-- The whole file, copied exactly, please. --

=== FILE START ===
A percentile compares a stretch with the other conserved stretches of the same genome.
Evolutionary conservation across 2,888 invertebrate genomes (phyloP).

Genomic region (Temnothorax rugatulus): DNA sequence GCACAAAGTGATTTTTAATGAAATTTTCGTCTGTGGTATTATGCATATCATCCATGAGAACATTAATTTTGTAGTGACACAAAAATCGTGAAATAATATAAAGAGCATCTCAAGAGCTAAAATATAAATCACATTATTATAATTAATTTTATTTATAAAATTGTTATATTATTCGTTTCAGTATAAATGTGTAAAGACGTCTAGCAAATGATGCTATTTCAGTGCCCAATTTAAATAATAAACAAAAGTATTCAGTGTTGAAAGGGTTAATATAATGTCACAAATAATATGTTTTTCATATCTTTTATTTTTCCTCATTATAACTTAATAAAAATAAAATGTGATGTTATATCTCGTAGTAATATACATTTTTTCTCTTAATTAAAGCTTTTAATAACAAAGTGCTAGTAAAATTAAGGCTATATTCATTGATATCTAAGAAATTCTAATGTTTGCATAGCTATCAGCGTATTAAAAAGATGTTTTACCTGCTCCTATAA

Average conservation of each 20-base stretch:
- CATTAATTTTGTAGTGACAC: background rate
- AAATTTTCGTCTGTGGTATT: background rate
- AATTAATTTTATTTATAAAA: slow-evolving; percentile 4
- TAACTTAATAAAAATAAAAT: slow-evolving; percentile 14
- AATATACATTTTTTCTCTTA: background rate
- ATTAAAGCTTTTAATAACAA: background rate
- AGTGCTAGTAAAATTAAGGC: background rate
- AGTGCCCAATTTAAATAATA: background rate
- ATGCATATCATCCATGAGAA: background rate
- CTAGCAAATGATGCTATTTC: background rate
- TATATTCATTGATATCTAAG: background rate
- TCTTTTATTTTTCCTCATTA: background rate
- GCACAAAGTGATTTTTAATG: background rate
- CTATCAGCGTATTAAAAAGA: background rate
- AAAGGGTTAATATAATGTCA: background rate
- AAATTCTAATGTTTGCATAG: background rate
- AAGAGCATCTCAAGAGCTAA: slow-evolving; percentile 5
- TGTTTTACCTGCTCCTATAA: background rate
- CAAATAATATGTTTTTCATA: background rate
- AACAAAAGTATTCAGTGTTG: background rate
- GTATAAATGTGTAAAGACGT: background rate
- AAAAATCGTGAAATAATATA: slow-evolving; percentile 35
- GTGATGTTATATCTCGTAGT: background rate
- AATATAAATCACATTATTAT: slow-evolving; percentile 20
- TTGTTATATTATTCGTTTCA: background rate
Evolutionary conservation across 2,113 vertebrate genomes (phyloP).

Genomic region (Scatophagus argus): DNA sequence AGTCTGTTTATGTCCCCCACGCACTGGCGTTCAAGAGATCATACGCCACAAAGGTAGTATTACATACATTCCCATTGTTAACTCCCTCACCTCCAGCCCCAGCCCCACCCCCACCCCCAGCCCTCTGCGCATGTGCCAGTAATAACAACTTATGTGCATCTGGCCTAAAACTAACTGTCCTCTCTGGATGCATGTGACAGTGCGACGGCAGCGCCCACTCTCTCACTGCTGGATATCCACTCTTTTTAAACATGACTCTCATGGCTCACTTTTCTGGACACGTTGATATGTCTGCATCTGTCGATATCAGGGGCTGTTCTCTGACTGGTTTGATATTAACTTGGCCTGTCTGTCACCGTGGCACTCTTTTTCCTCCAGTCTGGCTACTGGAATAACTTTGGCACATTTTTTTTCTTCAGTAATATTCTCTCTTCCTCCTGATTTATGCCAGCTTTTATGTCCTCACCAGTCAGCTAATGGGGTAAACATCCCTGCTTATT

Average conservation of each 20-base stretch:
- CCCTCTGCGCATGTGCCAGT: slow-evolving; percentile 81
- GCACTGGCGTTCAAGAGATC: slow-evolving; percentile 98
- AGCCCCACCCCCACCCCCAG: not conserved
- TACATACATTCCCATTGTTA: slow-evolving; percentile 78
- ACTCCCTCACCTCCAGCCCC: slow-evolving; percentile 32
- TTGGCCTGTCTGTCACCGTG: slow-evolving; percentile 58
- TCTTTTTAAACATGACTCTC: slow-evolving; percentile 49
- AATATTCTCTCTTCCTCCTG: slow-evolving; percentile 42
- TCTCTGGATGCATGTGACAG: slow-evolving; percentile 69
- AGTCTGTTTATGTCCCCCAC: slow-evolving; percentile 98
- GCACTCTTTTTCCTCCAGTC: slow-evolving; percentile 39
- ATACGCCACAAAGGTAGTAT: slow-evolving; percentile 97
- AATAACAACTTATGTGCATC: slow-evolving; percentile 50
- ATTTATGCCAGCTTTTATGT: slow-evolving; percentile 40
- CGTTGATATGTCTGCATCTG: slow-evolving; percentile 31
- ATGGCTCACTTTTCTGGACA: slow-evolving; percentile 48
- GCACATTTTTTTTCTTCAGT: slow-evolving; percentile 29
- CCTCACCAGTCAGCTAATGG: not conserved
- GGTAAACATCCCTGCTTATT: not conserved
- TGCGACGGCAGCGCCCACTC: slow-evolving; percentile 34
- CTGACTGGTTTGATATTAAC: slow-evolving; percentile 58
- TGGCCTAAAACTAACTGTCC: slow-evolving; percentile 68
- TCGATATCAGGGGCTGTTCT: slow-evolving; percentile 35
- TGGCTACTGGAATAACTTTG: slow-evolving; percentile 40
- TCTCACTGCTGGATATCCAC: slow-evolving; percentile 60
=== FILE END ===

A percentile compares a stretch with the other conserved stretches of the same genome.
Evolutionary conservation across 2,888 invertebrate genomes (phyloP).

Genomic region (Temnothorax rugatulus): DNA sequence GCACAAAGTGATTTTTAATGAAATTTTCGTCTGTGGTATTATGCATATCATCCATGAGAACATTAATTTTGTAGTGACACAAAAATCGTGAAATAATATAAAGAGCATCTCAAGAGCTAAAATATAAATCACATTATTATAATTAATTTTATTTATAAAATTGTTATATTATTCGTTTCAGTATAAATGTGTAAAGACGTCTAGCAAATGATGCTATTTCAGTGCCCAATTTAAATAATAAACAAAAGTATTCAGTGTTGAAAGGGTTAATATAATGTCACAAATAATATGTTTTTCATATCTTTTATTTTTCCTCATTATAACTTAATAAAAATAAAATGTGATGTTATATCTCGTAGTAATATACATTTTTTCTCTTAATTAAAGCTTTTAATAACAAAGTGCTAGTAAAATTAAGGCTATATTCATTGATATCTAAGAAATTCTAATGTTTGCATAGCTATCAGCGTATTAAAAAGATGTTTTACCTGCTCCTATAA

Average conservation of each 20-base stretch:
- CATTAATTTTGTAGTGACAC: background rate
- AAATTTTCGTCTGTGGTATT: background rate
- AATTAATTTTATTTATAAAA: slow-evolving; percentile 4
- TAACTTAATAAAAATAAAAT: slow-evolving; percentile 14
- AATATACATTTTTTCTCTTA: background rate
- ATTAAAGCTTTTAATAACAA: background rate
- AGTGCTAGTAAAATTAAGGC: background rate
- AGTGCCCAATTTAAATAATA: background rate
- ATGCATATCATCCATGAGAA: background rate
- CTAGCAAATGATGCTATTTC: background rate
- TATATTCATTGATATCTAAG: background rate
- TCTTTTATTTTTCCTCATTA: background rate
- GCACAAAGTGATTTTTAATG: background rate
- CTATCAGCGTATTAAAAAGA: background rate
- AAAGGGTTAATATAATGTCA: background rate
- AAATTCTAATGTTTGCATAG: background rate
- AAGAGCATCTCAAGAGCTAA: slow-evolving; percentile 5
- TGTTTTACCTGCTCCTATAA: background rate
- CAAATAATATGTTTTTCATA: background rate
- AACAAAAGTATTCAGTGTTG: background rate
- GTATAAATGTGTAAAGACGT: background rate
- AAAAATCGTGAAATAATATA: slow-evolving; percentile 35
- GTGATGTTATATCTCGTAGT: background rate
- AATATAAATCACATTATTAT: slow-evolving; percentile 20
- TTGTTATATTATTCGTTTCA: background rate
Evolutionary conservation across 2,113 vertebrate genomes (phyloP).

Genomic region (Scatophagus argus): DNA sequence AGTCTGTTTATGTCCCCCACGCACTGGCGTTCAAGAGATCATACGCCACAAAGGTAGTATTACATACATTCCCATTGTTAACTCCCTCACCTCCAGCCCCAGCCCCACCCCCACCCCCAGCCCTCTGCGCATGTGCCAGTAATAACAACTTATGTGCATCTGGCCTAAAACTAACTGTCCTCTCTGGATGCATGTGACAGTGCGACGGCAGCGCCCACTCTCTCACTGCTGGATATCCACTCTTTTTAAACATGACTCTCATGGCTCACTTTTCTGGACACGTTGATATGTCTGCATCTGTCGATATCAGGGGCTGTTCTCTGACTGGTTTGATATTAACTTGGCCTGTCTGTCACCGTGGCACTCTTTTTCCTCCAGTCTGGCTACTGGAATAACTTTGGCACATTTTTTTTCTTCAGTAATATTCTCTCTTCCTCCTGATTTATGCCAGCTTTTATGTCCTCACCAGTCAGCTAATGGGGTAAACATCCCTGCTTATT

Average conservation of each 20-base stretch:
- CCCTCTGCGCATGTGCCAGT: slow-evolving; percentile 81
- GCACTGGCGTTCAAGAGATC: slow-evolving; percentile 98
- AGCCCCACCCCCACCCCCAG: not conserved
- TACATACATTCCCATTGTTA: slow-evolving; percentile 78
- ACTCCCTCACCTCCAGCCCC: slow-evolving; percentile 32
- TTGGCCTGTCTGTCACCGTG: slow-evolving; percentile 58
- TCTTTTTAAACATGACTCTC: slow-evolving; percentile 49
- AATATTCTCTCTTCCTCCTG: slow-evolving; percentile 42
- TCTCTGGATGCATGTGACAG: slow-evolving; percentile 69
- AGTCTGTTTATGTCCCCCAC: slow-evolving; percentile 98
- GCACTCTTTTTCCTCCAGTC: slow-evolving; percentile 39
- ATACGCCACAAAGGTAGTAT: slow-evolving; percentile 97
- AATAACAACTTATGTGCATC: slow-evolving; percentile 50
- ATTTATGCCAGCTTTTATGT: slow-evolving; percentile 40
- CGTTGATATGTCTGCATCTG: slow-evolving; percentile 31
- ATGGCTCACTTTTCTGGACA: slow-evolving; percentile 48
- GCACATTTTTTTTCTTCAGT: slow-evolving; percentile 29
- CCTCACCAGTCAGCTAATGG: not conserved
- GGTAAACATCCCTGCTTATT: not conserved
- TGCGACGGCAGCGCCCACTC: slow-evolving; percentile 34
- CTGACTGGTTTGATATTAAC: slow-evolving; percentile 58
- TGGCCTAAAACTAACTGTCC: slow-evolving; percentile 68
- TCGATATCAGGGGCTGTTCT: slow-evolving; percentile 35
- TGGCTACTGGAATAACTTTG: slow-evolving; percentile 40
- TCTCACTGCTGGATATCCAC: slow-evolving; percentile 60